- Fat bombs. Again, nothing wrong with these if you’re at your ideal weight. But if you’ve been eating these tasty morsels of extremely high fat and you’re frustrated because your body fat isn’t budging, well, I’ll leave you to connect the dots here.
I’ve found that for many people—myself included—a great deal of extra fat comes in the form of condiments. Ranch or blue cheese dressing, sour cream, mayonnaise, etc. The key to keeping things delicious and low carb without racking up a lot of extra fat is to swap out the fattier condiments for things that provide flavor without much fat. Here are some suggestions:
· Hot sauce – just read labels; you’d be surprised what they sneak sugar and corn syrup into. Our beloved Sriracha has sugar in it, but if you’re using small amounts, this is fine.
· Mustard – yellow, spicy brown, dijon, horseradish – all are fine except honey mustard
· Pickles/relish – read labels; some contain sugar or HFCS
· Soy sauce, fish sauce, coconut aminos, or tamari (wheat-free soy sauce)
· Salt & pepper – you’d be amazed at how good these two simple seasonings can make just about anything taste, if you use enough of them. Don’t be shy. Salt is good for you! (Especially on a low carb diet.)
· Herbs & spices – garlic, basil, oregano, sage, thyme, dill, curry powder, cumin, cayenne, turmeric, cinnamon, parsley, cilantro, etc. – they’re all fine!
· Vinegar – all varieties are fine, but go easier on balsamic (slightly higher in carbs)
· Homemade vinaigrettes – heavy on the vinegar, easier on the oil; use mustard or an egg yolk to emulsify/thicken
· Fresh-squeezed lemon or lime juice – in the amount you might use on a salad or squeezed over a grilled chicken breast or piece of fish, the total amount of carbs is almost negligible. (Fresh squeezed lime is totally underrated!)
· Canned tomatoes – read labels; many have only 3-5g of carbs per fairly generous ½ cup serving, and there are several varieties available, all of which lend a ton of flavor. (Plain, Italian herb, fire-roasted, green chilies, etc.) Don’t bother with any reduced sodium varieties. You want the sodium on a low carb diet. Canned tomatoes are great for both sodium and potassium.
· Low-fat salad dressings – Heresy, I know! When you have a few minutes to spare in the supermarket, read labels on some low-fat or “lite” dressings. You might be surprised at what you find. I was. Not all low-fat items are loaded with sugar. I found several that have 1-2 grams of carbs more than their full-fat counterparts, but this small increase in carbohydrate was more than offset by a dramatic reduction in fat. Maybe they don’t all have the greatest quality ingredients (e.g., soybean oil), but only you can decide what’s right for you.
· Sugar-free dressings – I’ve found some pretty good ones. I’m a big fan of Maple Grove Farms. These aren’t labeled as low fat, but most of them have much less fat than other dressings, with still only about 1-2 grams of carbs per 2-Tbsp serving. (I’ll have a detailed post on these coming soon.)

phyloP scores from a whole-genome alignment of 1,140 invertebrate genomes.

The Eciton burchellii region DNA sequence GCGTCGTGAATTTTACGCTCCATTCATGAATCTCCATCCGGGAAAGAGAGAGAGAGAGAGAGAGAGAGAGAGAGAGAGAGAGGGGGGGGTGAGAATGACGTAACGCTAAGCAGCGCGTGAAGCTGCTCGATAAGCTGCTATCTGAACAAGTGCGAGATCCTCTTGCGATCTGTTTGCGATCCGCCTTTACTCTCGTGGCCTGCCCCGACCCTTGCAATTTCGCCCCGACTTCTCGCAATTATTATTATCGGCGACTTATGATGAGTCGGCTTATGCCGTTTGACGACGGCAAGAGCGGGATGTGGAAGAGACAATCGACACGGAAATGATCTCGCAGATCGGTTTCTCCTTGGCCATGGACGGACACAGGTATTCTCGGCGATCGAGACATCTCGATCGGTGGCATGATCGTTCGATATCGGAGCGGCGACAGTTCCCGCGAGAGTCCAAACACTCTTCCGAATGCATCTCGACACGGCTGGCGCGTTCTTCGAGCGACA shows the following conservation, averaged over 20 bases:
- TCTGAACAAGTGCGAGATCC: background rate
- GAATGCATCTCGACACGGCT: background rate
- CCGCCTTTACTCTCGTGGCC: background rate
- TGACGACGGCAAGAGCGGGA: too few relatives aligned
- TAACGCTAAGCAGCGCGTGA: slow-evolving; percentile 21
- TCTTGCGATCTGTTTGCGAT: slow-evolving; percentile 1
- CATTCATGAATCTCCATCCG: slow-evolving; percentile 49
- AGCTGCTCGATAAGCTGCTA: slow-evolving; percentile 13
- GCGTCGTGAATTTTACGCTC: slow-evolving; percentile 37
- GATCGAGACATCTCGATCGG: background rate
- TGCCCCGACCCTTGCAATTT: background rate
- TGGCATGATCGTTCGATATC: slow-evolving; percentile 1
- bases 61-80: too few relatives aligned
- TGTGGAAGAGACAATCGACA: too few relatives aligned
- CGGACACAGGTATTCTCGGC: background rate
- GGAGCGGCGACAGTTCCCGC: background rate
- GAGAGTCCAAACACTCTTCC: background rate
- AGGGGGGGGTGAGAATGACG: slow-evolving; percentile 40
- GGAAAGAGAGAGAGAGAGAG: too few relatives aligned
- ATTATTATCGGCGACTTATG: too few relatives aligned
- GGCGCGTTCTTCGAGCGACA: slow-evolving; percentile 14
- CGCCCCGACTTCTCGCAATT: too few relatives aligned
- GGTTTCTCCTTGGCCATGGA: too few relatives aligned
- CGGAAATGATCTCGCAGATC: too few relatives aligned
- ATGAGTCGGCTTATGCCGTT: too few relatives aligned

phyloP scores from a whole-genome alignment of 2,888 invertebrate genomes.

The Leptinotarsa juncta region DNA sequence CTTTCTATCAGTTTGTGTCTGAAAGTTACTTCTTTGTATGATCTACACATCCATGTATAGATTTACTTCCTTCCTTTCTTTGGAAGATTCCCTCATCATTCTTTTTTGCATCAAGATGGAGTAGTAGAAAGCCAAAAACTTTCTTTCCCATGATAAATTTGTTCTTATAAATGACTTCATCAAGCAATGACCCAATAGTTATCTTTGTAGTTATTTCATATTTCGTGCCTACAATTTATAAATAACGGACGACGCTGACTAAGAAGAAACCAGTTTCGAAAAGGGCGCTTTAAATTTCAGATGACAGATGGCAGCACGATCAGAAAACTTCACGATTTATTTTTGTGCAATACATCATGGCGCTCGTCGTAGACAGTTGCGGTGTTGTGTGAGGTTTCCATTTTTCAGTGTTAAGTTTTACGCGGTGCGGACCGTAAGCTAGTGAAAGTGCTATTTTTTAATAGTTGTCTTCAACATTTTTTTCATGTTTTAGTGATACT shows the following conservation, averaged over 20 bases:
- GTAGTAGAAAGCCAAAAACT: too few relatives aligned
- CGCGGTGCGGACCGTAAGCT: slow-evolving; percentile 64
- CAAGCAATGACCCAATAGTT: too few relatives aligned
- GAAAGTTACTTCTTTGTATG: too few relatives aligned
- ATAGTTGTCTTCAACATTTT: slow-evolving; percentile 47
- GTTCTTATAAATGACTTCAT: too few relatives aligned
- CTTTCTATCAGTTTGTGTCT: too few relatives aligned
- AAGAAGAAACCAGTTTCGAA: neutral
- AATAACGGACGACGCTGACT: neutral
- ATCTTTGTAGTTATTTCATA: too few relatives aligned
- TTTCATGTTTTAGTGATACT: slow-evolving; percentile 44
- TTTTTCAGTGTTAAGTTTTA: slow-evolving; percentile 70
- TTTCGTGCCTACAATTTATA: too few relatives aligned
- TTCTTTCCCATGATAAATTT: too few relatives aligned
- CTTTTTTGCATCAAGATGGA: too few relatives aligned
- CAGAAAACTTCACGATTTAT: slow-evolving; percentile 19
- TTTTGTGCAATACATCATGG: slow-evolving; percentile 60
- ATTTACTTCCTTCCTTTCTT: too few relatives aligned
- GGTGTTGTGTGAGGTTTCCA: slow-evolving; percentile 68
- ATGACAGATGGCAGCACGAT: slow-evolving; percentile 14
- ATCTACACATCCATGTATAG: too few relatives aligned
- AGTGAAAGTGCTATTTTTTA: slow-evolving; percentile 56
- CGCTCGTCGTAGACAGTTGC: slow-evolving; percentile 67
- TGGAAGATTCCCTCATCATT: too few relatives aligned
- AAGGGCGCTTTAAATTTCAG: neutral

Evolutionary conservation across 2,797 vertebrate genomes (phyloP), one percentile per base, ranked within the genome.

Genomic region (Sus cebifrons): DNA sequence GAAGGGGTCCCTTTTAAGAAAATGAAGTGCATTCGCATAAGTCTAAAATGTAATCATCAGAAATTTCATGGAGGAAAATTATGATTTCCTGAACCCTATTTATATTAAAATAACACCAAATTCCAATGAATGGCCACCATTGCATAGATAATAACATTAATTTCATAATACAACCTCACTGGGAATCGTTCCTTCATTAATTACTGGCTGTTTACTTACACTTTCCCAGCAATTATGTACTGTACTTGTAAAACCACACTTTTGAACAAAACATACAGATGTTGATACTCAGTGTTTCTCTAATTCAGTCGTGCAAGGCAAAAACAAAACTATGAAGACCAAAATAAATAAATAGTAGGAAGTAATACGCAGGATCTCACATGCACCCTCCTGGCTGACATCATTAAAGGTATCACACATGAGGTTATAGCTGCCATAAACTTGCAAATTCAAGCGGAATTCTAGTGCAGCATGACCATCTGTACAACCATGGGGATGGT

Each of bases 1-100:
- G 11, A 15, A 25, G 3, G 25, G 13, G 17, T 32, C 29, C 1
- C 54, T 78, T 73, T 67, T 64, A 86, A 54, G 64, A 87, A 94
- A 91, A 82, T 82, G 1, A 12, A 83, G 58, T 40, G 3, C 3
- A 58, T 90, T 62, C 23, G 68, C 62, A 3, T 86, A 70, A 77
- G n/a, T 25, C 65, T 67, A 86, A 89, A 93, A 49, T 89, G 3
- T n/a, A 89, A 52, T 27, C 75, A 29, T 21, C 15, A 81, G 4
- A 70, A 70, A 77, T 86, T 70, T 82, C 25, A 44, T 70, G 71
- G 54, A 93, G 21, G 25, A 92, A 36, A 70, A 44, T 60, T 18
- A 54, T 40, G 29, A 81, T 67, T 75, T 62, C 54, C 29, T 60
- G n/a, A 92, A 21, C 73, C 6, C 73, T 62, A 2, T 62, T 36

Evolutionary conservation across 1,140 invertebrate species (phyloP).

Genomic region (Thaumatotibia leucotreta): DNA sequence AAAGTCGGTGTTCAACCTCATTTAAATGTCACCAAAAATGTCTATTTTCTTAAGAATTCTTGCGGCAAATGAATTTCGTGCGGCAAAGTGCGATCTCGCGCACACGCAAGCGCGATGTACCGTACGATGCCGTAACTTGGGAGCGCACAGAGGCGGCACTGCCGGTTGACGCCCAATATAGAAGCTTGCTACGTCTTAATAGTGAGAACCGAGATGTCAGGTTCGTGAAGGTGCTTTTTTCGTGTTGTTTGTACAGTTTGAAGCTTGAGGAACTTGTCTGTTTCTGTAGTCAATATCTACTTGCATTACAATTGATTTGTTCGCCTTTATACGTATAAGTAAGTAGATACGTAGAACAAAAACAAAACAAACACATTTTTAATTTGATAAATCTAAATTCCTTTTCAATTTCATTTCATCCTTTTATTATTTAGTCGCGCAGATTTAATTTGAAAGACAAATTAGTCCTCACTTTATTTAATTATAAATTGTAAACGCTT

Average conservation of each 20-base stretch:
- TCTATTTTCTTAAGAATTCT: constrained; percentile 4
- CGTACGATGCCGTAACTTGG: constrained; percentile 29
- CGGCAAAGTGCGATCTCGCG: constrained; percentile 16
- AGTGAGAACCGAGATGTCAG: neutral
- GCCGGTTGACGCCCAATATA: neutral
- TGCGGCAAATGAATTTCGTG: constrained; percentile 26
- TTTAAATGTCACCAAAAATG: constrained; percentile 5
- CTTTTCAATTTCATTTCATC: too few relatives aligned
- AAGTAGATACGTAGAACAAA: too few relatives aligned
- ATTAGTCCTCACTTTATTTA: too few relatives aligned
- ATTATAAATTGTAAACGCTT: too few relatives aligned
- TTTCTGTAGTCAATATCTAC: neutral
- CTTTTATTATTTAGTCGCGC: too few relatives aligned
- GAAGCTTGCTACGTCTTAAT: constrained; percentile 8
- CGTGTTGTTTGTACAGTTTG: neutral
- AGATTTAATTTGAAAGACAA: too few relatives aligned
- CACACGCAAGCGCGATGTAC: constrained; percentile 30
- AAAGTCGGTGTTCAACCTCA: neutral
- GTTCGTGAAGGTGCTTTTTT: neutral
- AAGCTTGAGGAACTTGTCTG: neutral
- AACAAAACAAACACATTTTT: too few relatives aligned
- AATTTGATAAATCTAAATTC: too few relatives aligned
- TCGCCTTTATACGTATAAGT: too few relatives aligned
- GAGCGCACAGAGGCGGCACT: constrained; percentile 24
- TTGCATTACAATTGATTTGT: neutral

Other tips & tricks:
Here are some simple swaps & substitutions that will keep the flavor while reducing the fat:
Trade heavy cream (a.k.a. heavy whipping cream) for half & half. Again, total heresy, I know! If you are really, truly, using only about a tablespoon or so in your coffee (or tea, or whatever), then heavy cream is fine. But if it’s more like 2-3 Tbsp multiple times a day, that fat adds up quickly. Just like with the low-fat salad dressings, the very small increase in carbohydrate (literally like 1g) between half & half and cream is almost negligible compared to the large difference in fat & calories. (Depending on where you live, you might see “table cream” or “light cream” at your local store. This is richer than half & half, but not as thick & rich as heavy cream. It's basically in between the two.)
Consider using reduced fat cream cheese & sour cream. You might be better off cutting these things out entirely if you’re having a very difficult time with fat loss, but if you really enjoy dairy and having these things makes low carb/keto easier for you to stick to (this is true for many people and it doesn't make you a bad person, I promise!), then read the labels and see if you’d be wise to switch to the reduced fat versions for a while. They often have only 1 or 2g more carbohydrate than the full-fat versions, with significantly less fat. (Some of them don’t even have more carbs at all!)
Water down your dressing. If you absolutely cannot stomach the thought of buying anything with a low fat or “lite” label and you must, must have your favorite blue cheese, ranch, caesar or other high-fat dressing, consider thinning it a little with water and vinegar. (Use plain white distilled, apple cider, or champagne vinegar, depending on the dressing.) This changes the texture a little, yes, but you do want to lose body fat, right?